[DongWon] I love this idea of candy bar scenes. This plays really well into what you’re saying in terms of switching from one model to the yes-and. Because there should be joy as you’re heading into the climax. There should be emotional resolution. Right? I was thinking about the Spider-Man into the Spiderverse. Right? Where before you get to the big climactic battle, there are all of these like incredibly heartfelt emotional scenes that lead to this… one of the most triumphant scenes I’ve ever seen in cinema, when Miles like finally owns his own power and does an incredible jump off the building. That’s such an iconic shot. It’s like you have these incredible emotional highs in that that come from getting to have… The candy bars of his dad telling him that he loves him and he’s proud of him and all these things. Of him believing in himself. Like, we’ve been going through it with him for so long and so hungry for that, that by the time we get that treat, it’s a whole feast. It’s such a powerful moment. So, I think when you’re thinking about how to go into… We started by talking about why this is also hard. This doesn’t make it easy necessarily, but I love this idea of framing it as a treat for you, the writer, a treat for the character, and a treat for the audience. This is the reward we’ve been hanging out for this entire time.

[Dan] It always helps me to remember that so many writers are also bad at this.


[Dan] Right? We talk so much about movies. How many action movies have you seen that have two acts, an hour and a half, whatever, of brilliant dialogue and funny stuff, and then Act III is just a gunfight or a chase scene and then it ends? Right? Like, most of the Marvel movies are this way. Incredibly interesting questions in Winter Soldier about the… Where’s the line between safety and security? How far can we push this? What are we going to do? What’s the answer to this question? At the end, the movie doesn’t answer that question, it just has a big fight scene. But then, one of the ones where they did it really well was in Endgame. Where, yes, the 3rd act is a giant fight scene, but it is filled with these candy bar scenes, these character moments. That’s when we get on your left, and all the people show up. That’s when we get Avengers Assemble that we’ve been waiting 23 movies for. That’s when we get all these little heroic stand up and cheer moments. So it’s not just a fight scene, it’s more than that.

[Erin] And, at this moment, we’re going to take a break. When we come back, more candy.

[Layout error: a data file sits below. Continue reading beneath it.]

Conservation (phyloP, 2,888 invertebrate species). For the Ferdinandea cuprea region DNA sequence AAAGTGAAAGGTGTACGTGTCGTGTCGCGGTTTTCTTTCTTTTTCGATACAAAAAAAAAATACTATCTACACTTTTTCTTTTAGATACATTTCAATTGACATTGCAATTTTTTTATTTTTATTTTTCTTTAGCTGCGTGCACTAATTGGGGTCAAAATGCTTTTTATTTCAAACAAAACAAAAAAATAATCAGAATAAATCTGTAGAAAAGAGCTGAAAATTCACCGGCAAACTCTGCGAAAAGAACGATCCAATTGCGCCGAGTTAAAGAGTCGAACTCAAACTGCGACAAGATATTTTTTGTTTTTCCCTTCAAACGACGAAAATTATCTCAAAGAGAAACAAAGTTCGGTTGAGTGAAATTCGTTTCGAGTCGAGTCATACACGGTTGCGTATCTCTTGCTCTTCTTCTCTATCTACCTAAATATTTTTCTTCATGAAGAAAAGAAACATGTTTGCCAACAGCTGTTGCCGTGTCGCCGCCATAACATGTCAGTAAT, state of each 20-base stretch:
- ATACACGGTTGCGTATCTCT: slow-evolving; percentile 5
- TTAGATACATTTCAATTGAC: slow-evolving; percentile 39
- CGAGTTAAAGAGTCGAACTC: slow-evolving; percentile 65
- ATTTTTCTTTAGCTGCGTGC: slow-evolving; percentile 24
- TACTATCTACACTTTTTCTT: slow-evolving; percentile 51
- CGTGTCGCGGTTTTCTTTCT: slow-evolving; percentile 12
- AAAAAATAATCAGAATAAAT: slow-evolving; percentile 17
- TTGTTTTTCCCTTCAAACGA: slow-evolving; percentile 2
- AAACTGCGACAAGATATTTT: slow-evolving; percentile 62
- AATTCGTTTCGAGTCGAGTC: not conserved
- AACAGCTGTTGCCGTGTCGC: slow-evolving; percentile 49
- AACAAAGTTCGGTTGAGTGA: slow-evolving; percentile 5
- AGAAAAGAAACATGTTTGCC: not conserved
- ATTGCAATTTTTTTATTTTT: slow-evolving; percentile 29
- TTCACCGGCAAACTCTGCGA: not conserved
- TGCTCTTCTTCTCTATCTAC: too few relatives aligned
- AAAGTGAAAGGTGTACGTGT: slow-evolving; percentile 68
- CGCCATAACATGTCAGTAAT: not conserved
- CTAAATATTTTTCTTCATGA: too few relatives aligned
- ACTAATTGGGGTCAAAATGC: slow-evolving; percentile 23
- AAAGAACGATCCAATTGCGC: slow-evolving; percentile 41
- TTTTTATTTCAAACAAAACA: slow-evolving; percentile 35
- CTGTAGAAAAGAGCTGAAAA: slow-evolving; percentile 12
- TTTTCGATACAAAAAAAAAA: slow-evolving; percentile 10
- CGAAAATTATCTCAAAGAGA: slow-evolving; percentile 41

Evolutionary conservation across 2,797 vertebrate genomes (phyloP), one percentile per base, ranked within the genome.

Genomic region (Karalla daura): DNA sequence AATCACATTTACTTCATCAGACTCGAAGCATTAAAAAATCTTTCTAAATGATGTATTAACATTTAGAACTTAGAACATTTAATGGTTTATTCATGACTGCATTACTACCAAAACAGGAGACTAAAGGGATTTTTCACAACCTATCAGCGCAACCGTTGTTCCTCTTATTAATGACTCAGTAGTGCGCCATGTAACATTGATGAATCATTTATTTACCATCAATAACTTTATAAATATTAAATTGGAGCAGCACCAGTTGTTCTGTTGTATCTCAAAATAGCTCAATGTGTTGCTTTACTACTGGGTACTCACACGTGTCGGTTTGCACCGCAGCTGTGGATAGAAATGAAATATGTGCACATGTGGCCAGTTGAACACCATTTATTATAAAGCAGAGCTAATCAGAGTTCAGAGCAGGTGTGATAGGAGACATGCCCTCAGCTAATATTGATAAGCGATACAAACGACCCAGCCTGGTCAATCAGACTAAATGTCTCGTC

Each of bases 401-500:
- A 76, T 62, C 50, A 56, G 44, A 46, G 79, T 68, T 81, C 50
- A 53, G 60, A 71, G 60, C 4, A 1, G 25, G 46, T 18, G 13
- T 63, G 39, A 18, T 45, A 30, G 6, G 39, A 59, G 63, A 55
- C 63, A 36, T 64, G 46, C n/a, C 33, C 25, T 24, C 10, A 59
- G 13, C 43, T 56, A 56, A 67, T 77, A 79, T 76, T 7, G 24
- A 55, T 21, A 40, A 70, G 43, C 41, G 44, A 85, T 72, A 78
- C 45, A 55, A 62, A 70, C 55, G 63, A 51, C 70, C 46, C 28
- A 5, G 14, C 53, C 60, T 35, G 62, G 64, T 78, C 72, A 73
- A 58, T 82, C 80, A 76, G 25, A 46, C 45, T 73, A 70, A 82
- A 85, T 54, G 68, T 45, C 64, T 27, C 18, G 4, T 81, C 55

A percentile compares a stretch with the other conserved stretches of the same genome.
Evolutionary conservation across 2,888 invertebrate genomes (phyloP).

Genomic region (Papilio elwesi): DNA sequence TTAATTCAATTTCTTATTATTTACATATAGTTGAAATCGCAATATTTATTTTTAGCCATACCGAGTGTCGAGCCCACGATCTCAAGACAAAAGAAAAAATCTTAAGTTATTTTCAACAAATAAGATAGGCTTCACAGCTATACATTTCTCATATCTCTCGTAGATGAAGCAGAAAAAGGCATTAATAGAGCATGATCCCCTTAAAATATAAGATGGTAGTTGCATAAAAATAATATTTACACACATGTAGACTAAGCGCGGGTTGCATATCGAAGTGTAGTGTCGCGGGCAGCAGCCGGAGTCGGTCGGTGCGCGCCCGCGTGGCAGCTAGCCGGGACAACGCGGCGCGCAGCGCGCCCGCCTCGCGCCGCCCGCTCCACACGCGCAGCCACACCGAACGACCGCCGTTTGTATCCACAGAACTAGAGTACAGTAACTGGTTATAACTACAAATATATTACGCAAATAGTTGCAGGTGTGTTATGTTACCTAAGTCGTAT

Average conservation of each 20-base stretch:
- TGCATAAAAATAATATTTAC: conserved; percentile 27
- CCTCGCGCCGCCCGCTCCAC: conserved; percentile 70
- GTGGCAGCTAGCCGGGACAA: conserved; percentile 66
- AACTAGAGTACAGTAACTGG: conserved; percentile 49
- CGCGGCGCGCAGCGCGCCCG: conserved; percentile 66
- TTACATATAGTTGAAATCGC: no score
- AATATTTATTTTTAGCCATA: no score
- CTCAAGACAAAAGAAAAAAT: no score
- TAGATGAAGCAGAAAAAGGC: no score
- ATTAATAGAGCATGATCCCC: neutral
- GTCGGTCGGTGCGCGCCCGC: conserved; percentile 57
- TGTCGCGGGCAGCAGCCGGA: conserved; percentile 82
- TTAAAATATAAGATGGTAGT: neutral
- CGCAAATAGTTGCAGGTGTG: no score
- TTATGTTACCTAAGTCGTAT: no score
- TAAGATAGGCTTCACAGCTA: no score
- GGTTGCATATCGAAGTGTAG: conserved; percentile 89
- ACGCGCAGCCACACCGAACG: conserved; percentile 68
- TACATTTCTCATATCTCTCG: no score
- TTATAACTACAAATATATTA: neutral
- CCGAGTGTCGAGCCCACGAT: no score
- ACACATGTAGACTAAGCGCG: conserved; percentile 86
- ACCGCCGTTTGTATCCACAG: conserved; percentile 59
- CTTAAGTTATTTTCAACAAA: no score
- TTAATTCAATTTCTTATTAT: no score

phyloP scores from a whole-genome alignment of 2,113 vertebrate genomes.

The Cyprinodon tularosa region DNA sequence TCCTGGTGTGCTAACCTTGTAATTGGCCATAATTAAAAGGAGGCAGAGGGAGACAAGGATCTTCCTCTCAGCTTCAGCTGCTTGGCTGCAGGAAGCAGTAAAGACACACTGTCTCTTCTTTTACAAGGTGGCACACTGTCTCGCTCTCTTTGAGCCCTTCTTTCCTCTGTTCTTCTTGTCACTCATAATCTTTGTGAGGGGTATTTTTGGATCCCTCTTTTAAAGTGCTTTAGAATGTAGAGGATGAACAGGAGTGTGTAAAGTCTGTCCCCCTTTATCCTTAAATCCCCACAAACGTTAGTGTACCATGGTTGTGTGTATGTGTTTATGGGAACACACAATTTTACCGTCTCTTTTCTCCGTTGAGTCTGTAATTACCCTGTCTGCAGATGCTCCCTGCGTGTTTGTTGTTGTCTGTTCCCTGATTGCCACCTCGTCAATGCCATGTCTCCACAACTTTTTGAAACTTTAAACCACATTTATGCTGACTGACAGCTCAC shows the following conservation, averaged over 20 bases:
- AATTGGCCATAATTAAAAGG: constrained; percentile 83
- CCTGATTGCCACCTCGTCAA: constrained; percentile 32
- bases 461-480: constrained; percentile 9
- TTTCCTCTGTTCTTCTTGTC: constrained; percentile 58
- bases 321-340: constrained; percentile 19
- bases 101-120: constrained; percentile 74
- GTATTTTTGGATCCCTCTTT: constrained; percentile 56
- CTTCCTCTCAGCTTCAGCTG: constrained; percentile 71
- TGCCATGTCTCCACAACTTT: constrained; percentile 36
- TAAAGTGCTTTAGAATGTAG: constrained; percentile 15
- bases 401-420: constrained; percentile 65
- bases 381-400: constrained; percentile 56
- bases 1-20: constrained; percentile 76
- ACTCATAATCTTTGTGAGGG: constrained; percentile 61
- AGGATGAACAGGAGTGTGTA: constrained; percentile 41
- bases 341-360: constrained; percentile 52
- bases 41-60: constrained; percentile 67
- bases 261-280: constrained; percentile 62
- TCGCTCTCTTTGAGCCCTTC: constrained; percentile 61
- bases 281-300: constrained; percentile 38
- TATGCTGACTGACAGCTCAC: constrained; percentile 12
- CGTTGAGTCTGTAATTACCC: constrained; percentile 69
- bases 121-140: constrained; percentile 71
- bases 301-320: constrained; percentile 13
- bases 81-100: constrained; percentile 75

[Mary Robinette] NaNoWriMo is just around the corner and it’s time to start planning. If you’re aiming for 1600 words a day, it’s easy to de-prioritize eating, but you need to keep the brain fueled. During Nano, I turn to meal kits. Hello Fresh makes whipping up a home-cooked meal a nice break from writing with quick and easy options, including their 15 minute meals. With everything pre-proportioned and delivered right to your door every week, it takes way less time than it takes to get a delivery. I find that stepping away from the keyboard to cook gives my brain time to rest. I love that with Hello Fresh, I can plan my meals for the month before NaNoWriMo begins, and then, I can save all my decision-making for the stories. With so many in season ingredients, you’ll taste all the freshness of fall in every bite of Hello Fresh’s chef crafted recipes. Produce travels from the farm to your door for peak ripeness you can taste. Go to and use the code 50WX for 50% off plus free shipping. Yeah, that’s right. 50WX. 50 for 50% off and WX for Writing eXcuses. We are terrible with puns. Just visit and try America’s number one meal kit.

[DongWon] Hey, writers. You’re doing a hard and difficult thing. I’m sure at this point it feels like you’ve been doing it forever, and will be doing it forever. That said, I’m not going to tell you it gets better. I’m here to tell you that you can survive this. Doing hard things is hard. That’s okay. Making art should be hard. Especially in the middle of it when you’re past the initial rush of starting and you can’t yet see the finish line. It’s like walking a very long way. When you’re doing something like that, I think a lot about the mile markers. For me, they’re a blessing and a curse. They remind me of how far I’ve come, and how far I have to go. For me, surviving any kind of endurance activity requires focusing on the present moment. Thinking about the next step that’s in front of me and putting out of my mind how far away the end is. So, sometimes I try to ignore the mile markers. To refuse to acknowledge how long I’ve been walking and how long I will be walking. But the problem with that is it means I forget to have joy in the process. I forget the mile marker means I’ve accomplished something great, I walked another mile. I took another step. If the answer is to be truly present in the moment, that also means honoring what it means to have made it this far. So, I’m asking you now to stay in the moment. I want you to celebrate today’s word count. Don’t focus on the total. Focus on the accomplishment. Focus on what you’ve done. I know it’s hard. I know it’s long. But you’ve come this far, and I’m so proud of you for doing so. You’ve got this. Keep taking that next step. Keep putting the next word down and keep going. I’ll see you at the end.